Daddy keeps things he thinks will be useful someday, like scrap iron and used bolts. He also keeps things because of the stories they tell him. He keeps his father’s handmade turkey calls to tell how the old man had spent his last years. He keeps the spent shell from a .20-gauge to tell how I killed my first deer with it. He was with me. He showed me how. It was important that kills be clean, that both weapon and prey be respected, that an animal’s suffering was a sadness, not a goal.

He nurtures the two American chestnut trees I grew up alongside. “Used to be chestnuts all in these woods,” he said in a frequent, plainspoken elegy. “Then a blight took them out by the billions.” On his own property, he planted two trees that were supposed to be resistant to the fungus that almost exterminated the species. He nurtured those trees like premature newborns. Mama worried he’d kill them with too much fertilizer. He was careful. This was something that had almost not survived the changing of the world, and he didn’t want to lose it.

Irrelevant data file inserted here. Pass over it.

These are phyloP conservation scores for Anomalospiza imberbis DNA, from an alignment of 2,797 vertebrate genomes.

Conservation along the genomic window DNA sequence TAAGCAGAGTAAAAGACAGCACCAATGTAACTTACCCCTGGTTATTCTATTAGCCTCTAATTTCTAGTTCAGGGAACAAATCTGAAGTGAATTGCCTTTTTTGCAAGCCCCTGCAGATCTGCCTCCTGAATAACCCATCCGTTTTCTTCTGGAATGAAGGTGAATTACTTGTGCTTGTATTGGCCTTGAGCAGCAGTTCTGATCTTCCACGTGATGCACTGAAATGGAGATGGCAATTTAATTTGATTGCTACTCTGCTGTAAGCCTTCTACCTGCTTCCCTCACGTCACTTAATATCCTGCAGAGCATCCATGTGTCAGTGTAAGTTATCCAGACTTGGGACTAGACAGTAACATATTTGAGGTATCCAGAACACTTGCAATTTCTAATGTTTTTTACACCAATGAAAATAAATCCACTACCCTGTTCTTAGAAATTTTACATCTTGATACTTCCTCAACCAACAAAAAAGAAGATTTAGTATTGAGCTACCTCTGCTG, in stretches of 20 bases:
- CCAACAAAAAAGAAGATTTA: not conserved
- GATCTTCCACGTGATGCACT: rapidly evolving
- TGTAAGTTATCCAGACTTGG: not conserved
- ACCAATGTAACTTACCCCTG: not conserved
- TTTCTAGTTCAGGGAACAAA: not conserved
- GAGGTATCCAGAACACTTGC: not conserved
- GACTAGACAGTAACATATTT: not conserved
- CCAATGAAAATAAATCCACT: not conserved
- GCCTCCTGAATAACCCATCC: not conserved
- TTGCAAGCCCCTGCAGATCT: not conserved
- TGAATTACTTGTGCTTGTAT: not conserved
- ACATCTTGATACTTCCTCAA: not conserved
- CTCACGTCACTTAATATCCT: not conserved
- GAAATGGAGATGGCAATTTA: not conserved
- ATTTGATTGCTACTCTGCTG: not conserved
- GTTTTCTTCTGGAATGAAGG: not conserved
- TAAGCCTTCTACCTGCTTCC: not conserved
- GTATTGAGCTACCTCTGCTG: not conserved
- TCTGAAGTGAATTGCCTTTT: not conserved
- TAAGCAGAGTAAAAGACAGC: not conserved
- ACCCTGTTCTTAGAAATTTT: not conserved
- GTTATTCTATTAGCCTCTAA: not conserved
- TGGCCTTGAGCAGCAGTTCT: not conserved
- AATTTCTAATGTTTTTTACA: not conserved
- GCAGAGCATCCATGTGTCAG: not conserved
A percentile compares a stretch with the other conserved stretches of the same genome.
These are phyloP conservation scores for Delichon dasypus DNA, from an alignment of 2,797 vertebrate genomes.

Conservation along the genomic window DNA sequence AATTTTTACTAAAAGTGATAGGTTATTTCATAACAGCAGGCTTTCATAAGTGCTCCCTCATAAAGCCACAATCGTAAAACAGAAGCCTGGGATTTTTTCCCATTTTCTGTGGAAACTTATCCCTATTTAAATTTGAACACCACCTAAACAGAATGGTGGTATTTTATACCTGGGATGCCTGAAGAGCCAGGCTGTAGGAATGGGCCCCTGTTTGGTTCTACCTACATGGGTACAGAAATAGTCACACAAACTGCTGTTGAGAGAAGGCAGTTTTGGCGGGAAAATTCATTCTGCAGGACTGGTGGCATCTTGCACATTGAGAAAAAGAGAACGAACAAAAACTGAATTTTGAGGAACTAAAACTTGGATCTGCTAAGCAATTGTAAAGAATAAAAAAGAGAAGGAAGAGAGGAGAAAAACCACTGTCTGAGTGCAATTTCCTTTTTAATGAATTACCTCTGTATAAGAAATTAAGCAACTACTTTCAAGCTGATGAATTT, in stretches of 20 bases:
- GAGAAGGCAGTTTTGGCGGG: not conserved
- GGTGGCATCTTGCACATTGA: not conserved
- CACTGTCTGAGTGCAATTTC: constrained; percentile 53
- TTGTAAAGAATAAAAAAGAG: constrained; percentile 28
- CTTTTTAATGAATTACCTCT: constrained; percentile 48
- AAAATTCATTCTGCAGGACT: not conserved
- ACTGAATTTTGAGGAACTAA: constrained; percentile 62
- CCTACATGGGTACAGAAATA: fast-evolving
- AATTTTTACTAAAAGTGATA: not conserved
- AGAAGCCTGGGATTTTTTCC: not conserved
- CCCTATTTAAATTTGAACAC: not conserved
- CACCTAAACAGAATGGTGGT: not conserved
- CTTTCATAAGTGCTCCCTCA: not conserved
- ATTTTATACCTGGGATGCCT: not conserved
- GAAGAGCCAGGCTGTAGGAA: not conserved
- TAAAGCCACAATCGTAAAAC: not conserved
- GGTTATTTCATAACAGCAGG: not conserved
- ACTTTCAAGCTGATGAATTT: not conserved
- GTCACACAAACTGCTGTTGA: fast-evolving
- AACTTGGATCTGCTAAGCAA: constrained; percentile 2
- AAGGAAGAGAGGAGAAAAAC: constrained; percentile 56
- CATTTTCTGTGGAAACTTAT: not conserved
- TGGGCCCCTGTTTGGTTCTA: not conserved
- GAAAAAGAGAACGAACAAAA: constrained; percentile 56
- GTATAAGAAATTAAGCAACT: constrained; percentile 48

This was a food too rare to buy commercially, and the sweet flesh of the chestnuts fermented quickly. I’d grown up loving those brief weeks every fall when the chestnuts would ripen. Daddy remembers how I refused to wear shoes at home, even when it meant I’d be digging the broken spines of chestnut burrs out of my foot soles with a flame-sterilized needle. I’m thirty now, and we have a hard time talking to each other about much besides the weather. But even this year, across a thousand miles of distance and long telephone minutes of stiff silence, he shipped me a four pound box of chestnuts he’d gathered from those trees. Mama told me he was excited, like when he was a younger father, wrapping a special Christmas present for his son. He had to send it overnight. It had to travel quickly from Alabama to New York. The box arrived with no note and told me all the things a man doesn’t have the words to say.